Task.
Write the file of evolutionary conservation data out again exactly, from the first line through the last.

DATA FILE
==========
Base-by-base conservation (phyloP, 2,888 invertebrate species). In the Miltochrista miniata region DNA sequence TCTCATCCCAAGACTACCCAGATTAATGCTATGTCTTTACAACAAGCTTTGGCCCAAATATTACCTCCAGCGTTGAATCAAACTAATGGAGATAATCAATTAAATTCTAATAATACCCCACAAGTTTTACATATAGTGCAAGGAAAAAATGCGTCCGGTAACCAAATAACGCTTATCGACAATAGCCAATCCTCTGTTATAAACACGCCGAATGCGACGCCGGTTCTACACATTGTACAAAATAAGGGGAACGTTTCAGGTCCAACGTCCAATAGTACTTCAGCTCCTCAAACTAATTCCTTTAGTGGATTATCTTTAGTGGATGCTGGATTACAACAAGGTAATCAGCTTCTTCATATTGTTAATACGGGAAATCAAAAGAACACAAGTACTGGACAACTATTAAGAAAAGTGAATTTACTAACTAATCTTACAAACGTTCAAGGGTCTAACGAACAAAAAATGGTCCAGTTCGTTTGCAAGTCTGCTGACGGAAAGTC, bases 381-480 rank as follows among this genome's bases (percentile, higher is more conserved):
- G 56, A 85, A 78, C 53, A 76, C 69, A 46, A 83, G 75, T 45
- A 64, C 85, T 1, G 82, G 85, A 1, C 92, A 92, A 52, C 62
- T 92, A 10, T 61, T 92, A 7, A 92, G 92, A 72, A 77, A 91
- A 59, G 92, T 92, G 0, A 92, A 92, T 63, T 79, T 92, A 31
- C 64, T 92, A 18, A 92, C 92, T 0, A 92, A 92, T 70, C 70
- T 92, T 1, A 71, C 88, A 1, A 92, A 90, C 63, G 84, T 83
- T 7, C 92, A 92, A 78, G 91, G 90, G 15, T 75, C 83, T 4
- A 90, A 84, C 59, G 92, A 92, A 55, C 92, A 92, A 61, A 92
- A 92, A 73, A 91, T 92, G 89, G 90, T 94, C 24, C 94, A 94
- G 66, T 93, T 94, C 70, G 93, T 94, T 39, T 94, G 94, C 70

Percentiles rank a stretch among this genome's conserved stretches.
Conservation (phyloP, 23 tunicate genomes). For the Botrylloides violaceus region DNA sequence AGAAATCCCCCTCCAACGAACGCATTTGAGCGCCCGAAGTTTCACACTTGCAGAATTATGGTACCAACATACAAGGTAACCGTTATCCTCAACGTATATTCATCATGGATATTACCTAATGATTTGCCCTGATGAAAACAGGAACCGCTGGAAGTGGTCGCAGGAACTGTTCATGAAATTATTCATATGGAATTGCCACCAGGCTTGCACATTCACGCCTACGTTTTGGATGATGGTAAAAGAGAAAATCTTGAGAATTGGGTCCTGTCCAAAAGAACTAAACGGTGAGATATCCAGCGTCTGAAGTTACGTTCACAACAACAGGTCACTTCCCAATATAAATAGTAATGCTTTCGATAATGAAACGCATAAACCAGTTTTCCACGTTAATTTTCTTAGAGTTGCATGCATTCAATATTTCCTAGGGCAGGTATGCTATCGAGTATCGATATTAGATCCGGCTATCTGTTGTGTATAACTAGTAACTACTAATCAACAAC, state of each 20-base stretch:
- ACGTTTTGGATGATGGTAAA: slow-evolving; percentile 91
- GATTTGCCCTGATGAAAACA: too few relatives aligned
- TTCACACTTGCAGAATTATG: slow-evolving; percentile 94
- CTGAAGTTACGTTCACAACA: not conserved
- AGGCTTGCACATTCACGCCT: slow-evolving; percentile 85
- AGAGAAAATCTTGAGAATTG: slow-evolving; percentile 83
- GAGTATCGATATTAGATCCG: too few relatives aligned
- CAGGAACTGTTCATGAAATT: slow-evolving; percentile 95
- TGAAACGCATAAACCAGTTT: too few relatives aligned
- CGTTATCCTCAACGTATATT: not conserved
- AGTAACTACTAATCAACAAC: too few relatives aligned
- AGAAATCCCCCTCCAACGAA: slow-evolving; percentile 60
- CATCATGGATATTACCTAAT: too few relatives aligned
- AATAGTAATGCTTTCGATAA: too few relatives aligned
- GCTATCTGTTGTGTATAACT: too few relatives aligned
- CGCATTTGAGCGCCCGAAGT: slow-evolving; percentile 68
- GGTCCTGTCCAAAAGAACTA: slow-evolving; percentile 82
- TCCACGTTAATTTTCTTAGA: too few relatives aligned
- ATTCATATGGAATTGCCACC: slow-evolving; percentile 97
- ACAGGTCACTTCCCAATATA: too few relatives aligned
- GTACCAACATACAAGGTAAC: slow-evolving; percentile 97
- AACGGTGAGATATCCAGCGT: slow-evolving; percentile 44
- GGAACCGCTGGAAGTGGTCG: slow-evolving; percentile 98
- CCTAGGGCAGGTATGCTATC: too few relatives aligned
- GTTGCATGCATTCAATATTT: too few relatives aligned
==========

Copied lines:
Base-by-base conservation (phyloP, 2,888 invertebrate species). In the Miltochrista miniata region DNA sequence TCTCATCCCAAGACTACCCAGATTAATGCTATGTCTTTACAACAAGCTTTGGCCCAAATATTACCTCCAGCGTTGAATCAAACTAATGGAGATAATCAATTAAATTCTAATAATACCCCACAAGTTTTACATATAGTGCAAGGAAAAAATGCGTCCGGTAACCAAATAACGCTTATCGACAATAGCCAATCCTCTGTTATAAACACGCCGAATGCGACGCCGGTTCTACACATTGTACAAAATAAGGGGAACGTTTCAGGTCCAACGTCCAATAGTACTTCAGCTCCTCAAACTAATTCCTTTAGTGGATTATCTTTAGTGGATGCTGGATTACAACAAGGTAATCAGCTTCTTCATATTGTTAATACGGGAAATCAAAAGAACACAAGTACTGGACAACTATTAAGAAAAGTGAATTTACTAACTAATCTTACAAACGTTCAAGGGTCTAACGAACAAAAAATGGTCCAGTTCGTTTGCAAGTCTGCTGACGGAAAGTC, bases 381-480 rank as follows among this genome's bases (percentile, higher is more conserved):
- G 56, A 85, A 78, C 53, A 76, C 69, A 46, A 83, G 75, T 45
- A 64, C 85, T 1, G 82, G 85, A 1, C 92, A 92, A 52, C 62
- T 92, A 10, T 61, T 92, A 7, A 92, G 92, A 72, A 77, A 91
- A 59, G 92, T 92, G 0, A 92, A 92, T 63, T 79, T 92, A 31
- C 64, T 92, A 18, A 92, C 92, T 0, A 92, A 92, T 70, C 70
- T 92, T 1, A 71, C 88, A 1, A 92, A 90, C 63, G 84, T 83
- T 7, C 92, A 92, A 78, G 91, G 90, G 15, T 75, C 83, T 4
- A 90, A 84, C 59, G 92, A 92, A 55, C 92, A 92, A 61, A 92
- A 92, A 73, A 91, T 92, G 89, G 90, T 94, C 24, C 94, A 94
- G 66, T 93, T 94, C 70, G 93, T 94, T 39, T 94, G 94, C 70

Percentiles rank a stretch among this genome's conserved stretches.
Conservation (phyloP, 23 tunicate genomes). For the Botrylloides violaceus region DNA sequence AGAAATCCCCCTCCAACGAACGCATTTGAGCGCCCGAAGTTTCACACTTGCAGAATTATGGTACCAACATACAAGGTAACCGTTATCCTCAACGTATATTCATCATGGATATTACCTAATGATTTGCCCTGATGAAAACAGGAACCGCTGGAAGTGGTCGCAGGAACTGTTCATGAAATTATTCATATGGAATTGCCACCAGGCTTGCACATTCACGCCTACGTTTTGGATGATGGTAAAAGAGAAAATCTTGAGAATTGGGTCCTGTCCAAAAGAACTAAACGGTGAGATATCCAGCGTCTGAAGTTACGTTCACAACAACAGGTCACTTCCCAATATAAATAGTAATGCTTTCGATAATGAAACGCATAAACCAGTTTTCCACGTTAATTTTCTTAGAGTTGCATGCATTCAATATTTCCTAGGGCAGGTATGCTATCGAGTATCGATATTAGATCCGGCTATCTGTTGTGTATAACTAGTAACTACTAATCAACAAC, state of each 20-base stretch:
- ACGTTTTGGATGATGGTAAA: slow-evolving; percentile 91
- GATTTGCCCTGATGAAAACA: too few relatives aligned
- TTCACACTTGCAGAATTATG: slow-evolving; percentile 94
- CTGAAGTTACGTTCACAACA: not conserved
- AGGCTTGCACATTCACGCCT: slow-evolving; percentile 85
- AGAGAAAATCTTGAGAATTG: slow-evolving; percentile 83
- GAGTATCGATATTAGATCCG: too few relatives aligned
- CAGGAACTGTTCATGAAATT: slow-evolving; percentile 95
- TGAAACGCATAAACCAGTTT: too few relatives aligned
- CGTTATCCTCAACGTATATT: not conserved
- AGTAACTACTAATCAACAAC: too few relatives aligned
- AGAAATCCCCCTCCAACGAA: slow-evolving; percentile 60
- CATCATGGATATTACCTAAT: too few relatives aligned
- AATAGTAATGCTTTCGATAA: too few relatives aligned
- GCTATCTGTTGTGTATAACT: too few relatives aligned
- CGCATTTGAGCGCCCGAAGT: slow-evolving; percentile 68
- GGTCCTGTCCAAAAGAACTA: slow-evolving; percentile 82
- TCCACGTTAATTTTCTTAGA: too few relatives aligned
- ATTCATATGGAATTGCCACC: slow-evolving; percentile 97
- ACAGGTCACTTCCCAATATA: too few relatives aligned
- GTACCAACATACAAGGTAAC: slow-evolving; percentile 97
- AACGGTGAGATATCCAGCGT: slow-evolving; percentile 44
- GGAACCGCTGGAAGTGGTCG: slow-evolving; percentile 98
- CCTAGGGCAGGTATGCTATC: too few relatives aligned
- GTTGCATGCATTCAATATTT: too few relatives aligned